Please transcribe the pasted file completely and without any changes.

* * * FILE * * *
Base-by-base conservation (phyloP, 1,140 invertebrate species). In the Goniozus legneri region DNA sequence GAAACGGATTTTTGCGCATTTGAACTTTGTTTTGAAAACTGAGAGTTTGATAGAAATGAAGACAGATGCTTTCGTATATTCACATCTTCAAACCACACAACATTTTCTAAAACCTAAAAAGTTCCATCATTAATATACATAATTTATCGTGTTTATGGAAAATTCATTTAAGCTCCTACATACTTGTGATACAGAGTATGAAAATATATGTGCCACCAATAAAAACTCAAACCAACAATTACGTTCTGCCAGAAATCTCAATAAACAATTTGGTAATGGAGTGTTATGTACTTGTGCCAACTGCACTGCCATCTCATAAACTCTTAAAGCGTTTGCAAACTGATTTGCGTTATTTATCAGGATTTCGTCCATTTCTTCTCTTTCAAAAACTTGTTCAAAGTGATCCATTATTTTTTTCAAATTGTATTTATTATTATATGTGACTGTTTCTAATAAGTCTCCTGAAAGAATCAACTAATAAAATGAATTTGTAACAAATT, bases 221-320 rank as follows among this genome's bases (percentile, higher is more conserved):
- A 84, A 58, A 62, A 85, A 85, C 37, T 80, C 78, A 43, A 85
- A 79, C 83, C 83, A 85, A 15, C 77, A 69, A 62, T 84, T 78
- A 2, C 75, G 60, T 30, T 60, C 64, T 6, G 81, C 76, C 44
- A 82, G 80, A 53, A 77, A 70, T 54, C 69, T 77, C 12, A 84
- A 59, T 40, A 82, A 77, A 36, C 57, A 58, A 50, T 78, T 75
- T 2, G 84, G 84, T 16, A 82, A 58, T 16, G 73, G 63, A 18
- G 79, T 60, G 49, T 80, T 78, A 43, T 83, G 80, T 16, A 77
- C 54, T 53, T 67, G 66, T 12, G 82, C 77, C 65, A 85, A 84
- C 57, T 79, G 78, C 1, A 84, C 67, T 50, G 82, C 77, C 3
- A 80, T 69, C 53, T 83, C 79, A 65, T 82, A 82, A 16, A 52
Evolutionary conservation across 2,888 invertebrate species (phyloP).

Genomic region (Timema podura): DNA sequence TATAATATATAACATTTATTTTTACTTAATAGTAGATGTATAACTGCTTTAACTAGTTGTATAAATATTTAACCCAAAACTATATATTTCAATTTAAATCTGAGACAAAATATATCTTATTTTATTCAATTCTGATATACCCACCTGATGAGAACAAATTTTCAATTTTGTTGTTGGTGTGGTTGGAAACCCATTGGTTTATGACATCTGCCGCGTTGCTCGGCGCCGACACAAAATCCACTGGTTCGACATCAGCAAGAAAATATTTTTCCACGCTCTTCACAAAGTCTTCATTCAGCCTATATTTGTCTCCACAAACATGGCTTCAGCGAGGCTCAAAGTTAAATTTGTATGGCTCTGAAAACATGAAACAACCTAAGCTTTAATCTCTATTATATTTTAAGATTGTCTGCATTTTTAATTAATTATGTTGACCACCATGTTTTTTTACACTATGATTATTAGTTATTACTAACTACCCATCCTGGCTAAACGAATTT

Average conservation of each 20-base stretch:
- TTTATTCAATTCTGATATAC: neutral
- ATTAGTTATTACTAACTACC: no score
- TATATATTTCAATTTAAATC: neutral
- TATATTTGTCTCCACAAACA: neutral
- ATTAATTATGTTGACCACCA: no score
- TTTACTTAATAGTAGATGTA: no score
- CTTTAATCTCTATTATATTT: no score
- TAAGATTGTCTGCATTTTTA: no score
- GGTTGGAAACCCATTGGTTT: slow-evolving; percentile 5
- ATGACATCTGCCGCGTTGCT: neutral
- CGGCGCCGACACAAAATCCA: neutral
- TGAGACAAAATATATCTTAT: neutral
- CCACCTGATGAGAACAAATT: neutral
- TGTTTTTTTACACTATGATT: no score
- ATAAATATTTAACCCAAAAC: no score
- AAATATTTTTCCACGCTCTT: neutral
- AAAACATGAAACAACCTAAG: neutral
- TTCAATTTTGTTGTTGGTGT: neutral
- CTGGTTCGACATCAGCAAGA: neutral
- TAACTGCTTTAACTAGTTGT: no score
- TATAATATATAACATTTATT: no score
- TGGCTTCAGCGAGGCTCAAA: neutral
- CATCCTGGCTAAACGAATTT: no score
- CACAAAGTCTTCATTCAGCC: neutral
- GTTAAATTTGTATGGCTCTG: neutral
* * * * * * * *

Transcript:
Base-by-base conservation (phyloP, 1,140 invertebrate species). In the Goniozus legneri region DNA sequence GAAACGGATTTTTGCGCATTTGAACTTTGTTTTGAAAACTGAGAGTTTGATAGAAATGAAGACAGATGCTTTCGTATATTCACATCTTCAAACCACACAACATTTTCTAAAACCTAAAAAGTTCCATCATTAATATACATAATTTATCGTGTTTATGGAAAATTCATTTAAGCTCCTACATACTTGTGATACAGAGTATGAAAATATATGTGCCACCAATAAAAACTCAAACCAACAATTACGTTCTGCCAGAAATCTCAATAAACAATTTGGTAATGGAGTGTTATGTACTTGTGCCAACTGCACTGCCATCTCATAAACTCTTAAAGCGTTTGCAAACTGATTTGCGTTATTTATCAGGATTTCGTCCATTTCTTCTCTTTCAAAAACTTGTTCAAAGTGATCCATTATTTTTTTCAAATTGTATTTATTATTATATGTGACTGTTTCTAATAAGTCTCCTGAAAGAATCAACTAATAAAATGAATTTGTAACAAATT, bases 221-320 rank as follows among this genome's bases (percentile, higher is more conserved):
- A 84, A 58, A 62, A 85, A 85, C 37, T 80, C 78, A 43, A 85
- A 79, C 83, C 83, A 85, A 15, C 77, A 69, A 62, T 84, T 78
- A 2, C 75, G 60, T 30, T 60, C 64, T 6, G 81, C 76, C 44
- A 82, G 80, A 53, A 77, A 70, T 54, C 69, T 77, C 12, A 84
- A 59, T 40, A 82, A 77, A 36, C 57, A 58, A 50, T 78, T 75
- T 2, G 84, G 84, T 16, A 82, A 58, T 16, G 73, G 63, A 18
- G 79, T 60, G 49, T 80, T 78, A 43, T 83, G 80, T 16, A 77
- C 54, T 53, T 67, G 66, T 12, G 82, C 77, C 65, A 85, A 84
- C 57, T 79, G 78, C 1, A 84, C 67, T 50, G 82, C 77, C 3
- A 80, T 69, C 53, T 83, C 79, A 65, T 82, A 82, A 16, A 52
Evolutionary conservation across 2,888 invertebrate species (phyloP).

Genomic region (Timema podura): DNA sequence TATAATATATAACATTTATTTTTACTTAATAGTAGATGTATAACTGCTTTAACTAGTTGTATAAATATTTAACCCAAAACTATATATTTCAATTTAAATCTGAGACAAAATATATCTTATTTTATTCAATTCTGATATACCCACCTGATGAGAACAAATTTTCAATTTTGTTGTTGGTGTGGTTGGAAACCCATTGGTTTATGACATCTGCCGCGTTGCTCGGCGCCGACACAAAATCCACTGGTTCGACATCAGCAAGAAAATATTTTTCCACGCTCTTCACAAAGTCTTCATTCAGCCTATATTTGTCTCCACAAACATGGCTTCAGCGAGGCTCAAAGTTAAATTTGTATGGCTCTGAAAACATGAAACAACCTAAGCTTTAATCTCTATTATATTTTAAGATTGTCTGCATTTTTAATTAATTATGTTGACCACCATGTTTTTTTACACTATGATTATTAGTTATTACTAACTACCCATCCTGGCTAAACGAATTT

Average conservation of each 20-base stretch:
- TTTATTCAATTCTGATATAC: neutral
- ATTAGTTATTACTAACTACC: no score
- TATATATTTCAATTTAAATC: neutral
- TATATTTGTCTCCACAAACA: neutral
- ATTAATTATGTTGACCACCA: no score
- TTTACTTAATAGTAGATGTA: no score
- CTTTAATCTCTATTATATTT: no score
- TAAGATTGTCTGCATTTTTA: no score
- GGTTGGAAACCCATTGGTTT: slow-evolving; percentile 5
- ATGACATCTGCCGCGTTGCT: neutral
- CGGCGCCGACACAAAATCCA: neutral
- TGAGACAAAATATATCTTAT: neutral
- CCACCTGATGAGAACAAATT: neutral
- TGTTTTTTTACACTATGATT: no score
- ATAAATATTTAACCCAAAAC: no score
- AAATATTTTTCCACGCTCTT: neutral
- AAAACATGAAACAACCTAAG: neutral
- TTCAATTTTGTTGTTGGTGT: neutral
- CTGGTTCGACATCAGCAAGA: neutral
- TAACTGCTTTAACTAGTTGT: no score
- TATAATATATAACATTTATT: no score
- TGGCTTCAGCGAGGCTCAAA: neutral
- CATCCTGGCTAAACGAATTT: no score
- CACAAAGTCTTCATTCAGCC: neutral
- GTTAAATTTGTATGGCTCTG: neutral